Jon Stewart is not only a brilliant comic, he's also a fearless leader. Why?He continually hires talented performers that are as good as if not better than he is, allows them to develop comic diversity that complements his own, and then watches them walk out the door to star in their own shows. (Comedian Larry Wilmore is the latest Daily Show staffer to get his own show after John Oliver and, of course, Stephen Colbert.)
Have you heard of Ed Catmull? He’s one of the founders--along with Steve Jobs and John Lasseter--of Pixar Animation Studios, one of the most successful movie studios in the business. Catmull has a new book out called Creativity Inc: Understanding the Unseen Forces That Stand in the Way of True Inspiration.In his book, Ed Catmull explains just how vital it is to have the right team if you want to achieve great results:
Fear of failure, of loss, of change--this emotion in its many forms can be the biggest obstacle to personal success. Our fears can stunt growth in ourselves and others. So how can we move ourselves through fear?Whether you're the leader who is seeing a fear-based pattern of thinking, or the employee who is feeling fear, follow these steps:
Kristy Tan Neckowicz's View From the Top: A company's employee morale is its lifeblood. Is yours anemic and unable to withstand the stress of change? Or is it pulsing with energy and optimism, healthy enough to fuel the risk-taking necessary for innovation and growth?
You don't have to be a Star Trek fan to understand how these pop culture icons show up in the work place.Captain Kirk is the risk taker, the rule breaker, the impulsive person of action who thrills at the idea of going "where no man has gone before." Without him, the Enterprise might never accomplish so many interesting, pioneering missions.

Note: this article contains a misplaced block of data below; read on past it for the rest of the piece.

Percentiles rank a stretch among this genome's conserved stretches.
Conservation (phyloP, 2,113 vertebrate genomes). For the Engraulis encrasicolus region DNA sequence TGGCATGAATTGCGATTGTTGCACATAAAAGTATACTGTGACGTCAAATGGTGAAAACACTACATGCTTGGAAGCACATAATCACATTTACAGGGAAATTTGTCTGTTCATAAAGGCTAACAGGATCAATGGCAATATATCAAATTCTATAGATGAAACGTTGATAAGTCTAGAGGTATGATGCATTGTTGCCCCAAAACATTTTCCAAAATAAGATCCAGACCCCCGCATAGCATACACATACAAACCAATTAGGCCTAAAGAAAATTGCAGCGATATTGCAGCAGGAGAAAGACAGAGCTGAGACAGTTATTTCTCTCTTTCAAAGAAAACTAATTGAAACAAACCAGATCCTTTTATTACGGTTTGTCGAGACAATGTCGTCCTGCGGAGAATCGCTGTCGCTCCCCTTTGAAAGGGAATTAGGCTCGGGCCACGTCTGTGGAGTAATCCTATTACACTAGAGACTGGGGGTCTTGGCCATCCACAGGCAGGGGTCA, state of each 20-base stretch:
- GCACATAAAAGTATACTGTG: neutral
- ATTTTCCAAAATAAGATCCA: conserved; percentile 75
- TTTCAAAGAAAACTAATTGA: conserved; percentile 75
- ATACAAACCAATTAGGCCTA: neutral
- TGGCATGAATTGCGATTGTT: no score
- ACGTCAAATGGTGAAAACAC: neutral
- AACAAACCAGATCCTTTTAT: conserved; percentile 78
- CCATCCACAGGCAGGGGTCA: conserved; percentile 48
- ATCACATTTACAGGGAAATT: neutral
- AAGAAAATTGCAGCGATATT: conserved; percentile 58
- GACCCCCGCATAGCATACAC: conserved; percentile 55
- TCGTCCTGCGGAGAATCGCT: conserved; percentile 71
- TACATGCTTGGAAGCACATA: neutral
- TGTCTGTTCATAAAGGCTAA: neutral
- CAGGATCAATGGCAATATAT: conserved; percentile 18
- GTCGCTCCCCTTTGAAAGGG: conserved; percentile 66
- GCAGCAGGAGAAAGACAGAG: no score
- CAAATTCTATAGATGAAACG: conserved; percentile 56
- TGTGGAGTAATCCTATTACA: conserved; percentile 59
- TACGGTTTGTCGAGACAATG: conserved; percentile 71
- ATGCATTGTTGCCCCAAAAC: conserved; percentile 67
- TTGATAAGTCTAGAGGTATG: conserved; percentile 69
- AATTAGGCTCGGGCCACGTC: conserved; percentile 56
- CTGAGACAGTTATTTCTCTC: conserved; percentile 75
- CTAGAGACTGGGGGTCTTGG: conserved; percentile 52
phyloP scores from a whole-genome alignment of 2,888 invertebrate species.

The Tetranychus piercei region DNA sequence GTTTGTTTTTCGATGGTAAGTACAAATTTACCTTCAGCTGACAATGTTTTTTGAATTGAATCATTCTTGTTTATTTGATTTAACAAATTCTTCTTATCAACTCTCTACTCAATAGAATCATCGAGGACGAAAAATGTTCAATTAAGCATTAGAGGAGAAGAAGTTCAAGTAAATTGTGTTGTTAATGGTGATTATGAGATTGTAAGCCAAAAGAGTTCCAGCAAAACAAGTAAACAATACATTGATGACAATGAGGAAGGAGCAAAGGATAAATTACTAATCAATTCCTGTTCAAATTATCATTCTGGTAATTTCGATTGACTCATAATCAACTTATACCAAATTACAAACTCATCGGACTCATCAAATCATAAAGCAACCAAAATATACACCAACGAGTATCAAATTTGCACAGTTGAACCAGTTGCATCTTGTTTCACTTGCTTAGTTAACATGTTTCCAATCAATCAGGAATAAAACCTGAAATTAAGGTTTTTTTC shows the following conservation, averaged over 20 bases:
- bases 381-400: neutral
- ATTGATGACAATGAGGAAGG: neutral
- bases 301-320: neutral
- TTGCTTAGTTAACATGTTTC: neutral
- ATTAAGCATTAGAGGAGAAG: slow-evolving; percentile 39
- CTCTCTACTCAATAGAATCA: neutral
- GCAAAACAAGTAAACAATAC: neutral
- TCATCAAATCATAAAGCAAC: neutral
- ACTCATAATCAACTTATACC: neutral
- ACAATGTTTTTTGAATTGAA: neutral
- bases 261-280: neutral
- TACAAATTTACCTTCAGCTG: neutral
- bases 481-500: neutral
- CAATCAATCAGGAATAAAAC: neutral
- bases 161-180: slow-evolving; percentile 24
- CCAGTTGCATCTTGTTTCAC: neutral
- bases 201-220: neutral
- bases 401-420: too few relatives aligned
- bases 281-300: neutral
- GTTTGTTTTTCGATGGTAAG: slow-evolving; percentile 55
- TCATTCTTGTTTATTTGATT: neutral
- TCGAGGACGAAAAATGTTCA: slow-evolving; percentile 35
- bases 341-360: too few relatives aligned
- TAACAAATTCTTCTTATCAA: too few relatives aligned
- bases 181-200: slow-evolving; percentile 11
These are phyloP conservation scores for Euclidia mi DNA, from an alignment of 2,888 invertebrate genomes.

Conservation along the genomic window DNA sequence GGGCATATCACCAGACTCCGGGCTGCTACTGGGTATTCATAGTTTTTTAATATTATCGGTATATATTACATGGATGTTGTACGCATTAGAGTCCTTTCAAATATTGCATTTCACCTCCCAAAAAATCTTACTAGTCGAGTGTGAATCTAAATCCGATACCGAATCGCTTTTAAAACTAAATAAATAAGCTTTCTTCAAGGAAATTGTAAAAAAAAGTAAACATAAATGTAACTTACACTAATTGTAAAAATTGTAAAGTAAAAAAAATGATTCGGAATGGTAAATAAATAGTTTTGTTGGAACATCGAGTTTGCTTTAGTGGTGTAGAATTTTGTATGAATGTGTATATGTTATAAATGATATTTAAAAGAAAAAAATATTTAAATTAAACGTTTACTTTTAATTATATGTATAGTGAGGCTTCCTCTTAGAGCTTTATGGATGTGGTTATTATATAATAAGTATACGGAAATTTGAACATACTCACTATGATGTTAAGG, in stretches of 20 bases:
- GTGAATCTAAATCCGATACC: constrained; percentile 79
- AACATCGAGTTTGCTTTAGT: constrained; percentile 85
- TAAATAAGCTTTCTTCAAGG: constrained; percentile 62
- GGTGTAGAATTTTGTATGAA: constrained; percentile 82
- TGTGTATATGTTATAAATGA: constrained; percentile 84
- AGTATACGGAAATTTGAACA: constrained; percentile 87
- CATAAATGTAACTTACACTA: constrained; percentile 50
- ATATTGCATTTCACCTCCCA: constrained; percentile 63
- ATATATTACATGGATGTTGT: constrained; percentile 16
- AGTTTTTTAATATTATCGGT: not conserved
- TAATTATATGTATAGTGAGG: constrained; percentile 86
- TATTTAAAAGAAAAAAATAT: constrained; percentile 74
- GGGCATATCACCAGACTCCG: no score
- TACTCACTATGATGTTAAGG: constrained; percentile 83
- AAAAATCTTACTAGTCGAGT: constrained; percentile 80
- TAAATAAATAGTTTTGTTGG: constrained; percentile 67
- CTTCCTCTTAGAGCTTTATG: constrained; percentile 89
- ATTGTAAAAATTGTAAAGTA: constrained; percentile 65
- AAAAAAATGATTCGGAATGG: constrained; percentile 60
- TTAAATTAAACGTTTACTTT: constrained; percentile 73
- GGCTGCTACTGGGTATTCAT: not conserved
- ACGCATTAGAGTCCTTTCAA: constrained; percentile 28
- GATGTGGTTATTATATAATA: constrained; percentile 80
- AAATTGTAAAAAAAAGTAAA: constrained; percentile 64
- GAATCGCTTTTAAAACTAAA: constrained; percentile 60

Last Friday I gave the opening keynote at a conference focused on the Future of Leadership. My presentation discussed the best tools leaders use to take the terror out of hiring and promoting.
Sometimes resolving conflict can be easy if you have the right tools.
Recently, a reader of the Talent@Work blog submitted such a good question that I wanted to share both the question and response so others readers might benefit from it too.Brenda's Question:
Do you have members of your team who work in remote locations? I do. It can be a challenge to tune into remote team members because email exchanges don’t provide the nonverbal cues that guide us in face-to-face interactions. We can’t see body language, can’t hear a tone of voice, can’t gauge eye contact.The person on the other end of an email exchange also can’t see or hear important nonverbal cues from you.
Andy Johnson, an executive coach who specializes in quiet leaders, shared with me 3 videos based on Susan Cain’s book Quiet: the Power of Introverts.Both extroverts and introverts bring value to a team, and both can be effective leaders, although some introverts feel that in order to be seen as a leader, they need to pretend to be extroverts.